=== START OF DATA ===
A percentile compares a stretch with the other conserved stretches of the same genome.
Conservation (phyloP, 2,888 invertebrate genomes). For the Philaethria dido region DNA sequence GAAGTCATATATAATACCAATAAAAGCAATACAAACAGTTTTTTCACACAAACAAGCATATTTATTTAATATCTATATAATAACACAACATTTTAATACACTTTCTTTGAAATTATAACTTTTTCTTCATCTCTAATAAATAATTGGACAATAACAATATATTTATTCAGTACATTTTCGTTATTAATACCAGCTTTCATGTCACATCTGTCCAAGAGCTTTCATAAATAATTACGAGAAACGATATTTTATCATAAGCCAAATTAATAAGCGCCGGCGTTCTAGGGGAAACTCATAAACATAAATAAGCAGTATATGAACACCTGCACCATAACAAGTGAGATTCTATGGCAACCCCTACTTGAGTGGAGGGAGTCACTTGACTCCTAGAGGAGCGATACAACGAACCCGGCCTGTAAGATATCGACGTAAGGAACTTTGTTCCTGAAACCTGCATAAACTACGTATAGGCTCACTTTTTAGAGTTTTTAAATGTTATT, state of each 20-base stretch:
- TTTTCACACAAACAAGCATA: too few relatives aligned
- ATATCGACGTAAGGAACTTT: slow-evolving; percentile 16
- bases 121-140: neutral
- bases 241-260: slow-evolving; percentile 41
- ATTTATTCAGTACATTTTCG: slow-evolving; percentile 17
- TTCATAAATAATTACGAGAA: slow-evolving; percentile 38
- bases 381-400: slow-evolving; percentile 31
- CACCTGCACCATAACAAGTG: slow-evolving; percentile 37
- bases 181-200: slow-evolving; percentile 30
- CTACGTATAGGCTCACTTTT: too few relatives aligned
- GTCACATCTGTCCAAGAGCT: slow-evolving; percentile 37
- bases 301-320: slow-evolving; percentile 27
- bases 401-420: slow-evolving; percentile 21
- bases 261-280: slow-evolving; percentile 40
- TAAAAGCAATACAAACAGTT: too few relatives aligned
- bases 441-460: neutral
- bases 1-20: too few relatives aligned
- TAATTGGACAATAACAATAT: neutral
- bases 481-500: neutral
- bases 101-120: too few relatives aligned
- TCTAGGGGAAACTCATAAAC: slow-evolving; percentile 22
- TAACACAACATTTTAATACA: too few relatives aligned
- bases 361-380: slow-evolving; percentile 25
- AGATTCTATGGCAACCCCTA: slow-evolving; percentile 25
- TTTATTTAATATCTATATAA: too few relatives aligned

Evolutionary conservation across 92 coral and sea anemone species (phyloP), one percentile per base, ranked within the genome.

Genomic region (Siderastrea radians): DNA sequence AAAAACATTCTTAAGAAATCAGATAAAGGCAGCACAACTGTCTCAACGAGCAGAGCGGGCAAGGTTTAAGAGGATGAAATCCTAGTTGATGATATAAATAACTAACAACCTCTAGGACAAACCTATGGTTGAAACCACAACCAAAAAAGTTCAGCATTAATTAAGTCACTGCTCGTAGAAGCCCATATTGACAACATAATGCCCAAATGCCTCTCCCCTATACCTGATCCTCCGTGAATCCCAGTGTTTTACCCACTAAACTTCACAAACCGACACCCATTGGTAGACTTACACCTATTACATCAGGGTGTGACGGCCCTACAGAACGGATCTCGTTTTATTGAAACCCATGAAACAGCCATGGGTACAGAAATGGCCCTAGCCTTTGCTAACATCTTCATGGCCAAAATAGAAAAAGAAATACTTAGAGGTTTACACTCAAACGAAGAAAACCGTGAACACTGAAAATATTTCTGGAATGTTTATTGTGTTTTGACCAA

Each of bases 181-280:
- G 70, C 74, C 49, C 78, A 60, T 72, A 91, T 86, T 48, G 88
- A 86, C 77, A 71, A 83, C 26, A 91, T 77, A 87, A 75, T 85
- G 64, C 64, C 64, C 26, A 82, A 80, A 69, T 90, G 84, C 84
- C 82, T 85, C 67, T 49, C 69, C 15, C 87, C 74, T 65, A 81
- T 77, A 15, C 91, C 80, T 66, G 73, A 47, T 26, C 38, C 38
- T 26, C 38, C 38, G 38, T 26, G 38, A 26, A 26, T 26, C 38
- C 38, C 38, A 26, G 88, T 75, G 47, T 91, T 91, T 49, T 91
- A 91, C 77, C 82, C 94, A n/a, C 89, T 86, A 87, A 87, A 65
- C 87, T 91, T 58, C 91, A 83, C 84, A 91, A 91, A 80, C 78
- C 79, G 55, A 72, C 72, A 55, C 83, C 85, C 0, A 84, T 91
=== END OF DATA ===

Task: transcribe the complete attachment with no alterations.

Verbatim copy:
A percentile compares a stretch with the other conserved stretches of the same genome.
Conservation (phyloP, 2,888 invertebrate genomes). For the Philaethria dido region DNA sequence GAAGTCATATATAATACCAATAAAAGCAATACAAACAGTTTTTTCACACAAACAAGCATATTTATTTAATATCTATATAATAACACAACATTTTAATACACTTTCTTTGAAATTATAACTTTTTCTTCATCTCTAATAAATAATTGGACAATAACAATATATTTATTCAGTACATTTTCGTTATTAATACCAGCTTTCATGTCACATCTGTCCAAGAGCTTTCATAAATAATTACGAGAAACGATATTTTATCATAAGCCAAATTAATAAGCGCCGGCGTTCTAGGGGAAACTCATAAACATAAATAAGCAGTATATGAACACCTGCACCATAACAAGTGAGATTCTATGGCAACCCCTACTTGAGTGGAGGGAGTCACTTGACTCCTAGAGGAGCGATACAACGAACCCGGCCTGTAAGATATCGACGTAAGGAACTTTGTTCCTGAAACCTGCATAAACTACGTATAGGCTCACTTTTTAGAGTTTTTAAATGTTATT, state of each 20-base stretch:
- TTTTCACACAAACAAGCATA: too few relatives aligned
- ATATCGACGTAAGGAACTTT: slow-evolving; percentile 16
- bases 121-140: neutral
- bases 241-260: slow-evolving; percentile 41
- ATTTATTCAGTACATTTTCG: slow-evolving; percentile 17
- TTCATAAATAATTACGAGAA: slow-evolving; percentile 38
- bases 381-400: slow-evolving; percentile 31
- CACCTGCACCATAACAAGTG: slow-evolving; percentile 37
- bases 181-200: slow-evolving; percentile 30
- CTACGTATAGGCTCACTTTT: too few relatives aligned
- GTCACATCTGTCCAAGAGCT: slow-evolving; percentile 37
- bases 301-320: slow-evolving; percentile 27
- bases 401-420: slow-evolving; percentile 21
- bases 261-280: slow-evolving; percentile 40
- TAAAAGCAATACAAACAGTT: too few relatives aligned
- bases 441-460: neutral
- bases 1-20: too few relatives aligned
- TAATTGGACAATAACAATAT: neutral
- bases 481-500: neutral
- bases 101-120: too few relatives aligned
- TCTAGGGGAAACTCATAAAC: slow-evolving; percentile 22
- TAACACAACATTTTAATACA: too few relatives aligned
- bases 361-380: slow-evolving; percentile 25
- AGATTCTATGGCAACCCCTA: slow-evolving; percentile 25
- TTTATTTAATATCTATATAA: too few relatives aligned

Evolutionary conservation across 92 coral and sea anemone species (phyloP), one percentile per base, ranked within the genome.

Genomic region (Siderastrea radians): DNA sequence AAAAACATTCTTAAGAAATCAGATAAAGGCAGCACAACTGTCTCAACGAGCAGAGCGGGCAAGGTTTAAGAGGATGAAATCCTAGTTGATGATATAAATAACTAACAACCTCTAGGACAAACCTATGGTTGAAACCACAACCAAAAAAGTTCAGCATTAATTAAGTCACTGCTCGTAGAAGCCCATATTGACAACATAATGCCCAAATGCCTCTCCCCTATACCTGATCCTCCGTGAATCCCAGTGTTTTACCCACTAAACTTCACAAACCGACACCCATTGGTAGACTTACACCTATTACATCAGGGTGTGACGGCCCTACAGAACGGATCTCGTTTTATTGAAACCCATGAAACAGCCATGGGTACAGAAATGGCCCTAGCCTTTGCTAACATCTTCATGGCCAAAATAGAAAAAGAAATACTTAGAGGTTTACACTCAAACGAAGAAAACCGTGAACACTGAAAATATTTCTGGAATGTTTATTGTGTTTTGACCAA

Each of bases 181-280:
- G 70, C 74, C 49, C 78, A 60, T 72, A 91, T 86, T 48, G 88
- A 86, C 77, A 71, A 83, C 26, A 91, T 77, A 87, A 75, T 85
- G 64, C 64, C 64, C 26, A 82, A 80, A 69, T 90, G 84, C 84
- C 82, T 85, C 67, T 49, C 69, C 15, C 87, C 74, T 65, A 81
- T 77, A 15, C 91, C 80, T 66, G 73, A 47, T 26, C 38, C 38
- T 26, C 38, C 38, G 38, T 26, G 38, A 26, A 26, T 26, C 38
- C 38, C 38, A 26, G 88, T 75, G 47, T 91, T 91, T 49, T 91
- A 91, C 77, C 82, C 94, A n/a, C 89, T 86, A 87, A 87, A 65
- C 87, T 91, T 58, C 91, A 83, C 84, A 91, A 91, A 80, C 78
- C 79, G 55, A 72, C 72, A 55, C 83, C 85, C 0, A 84, T 91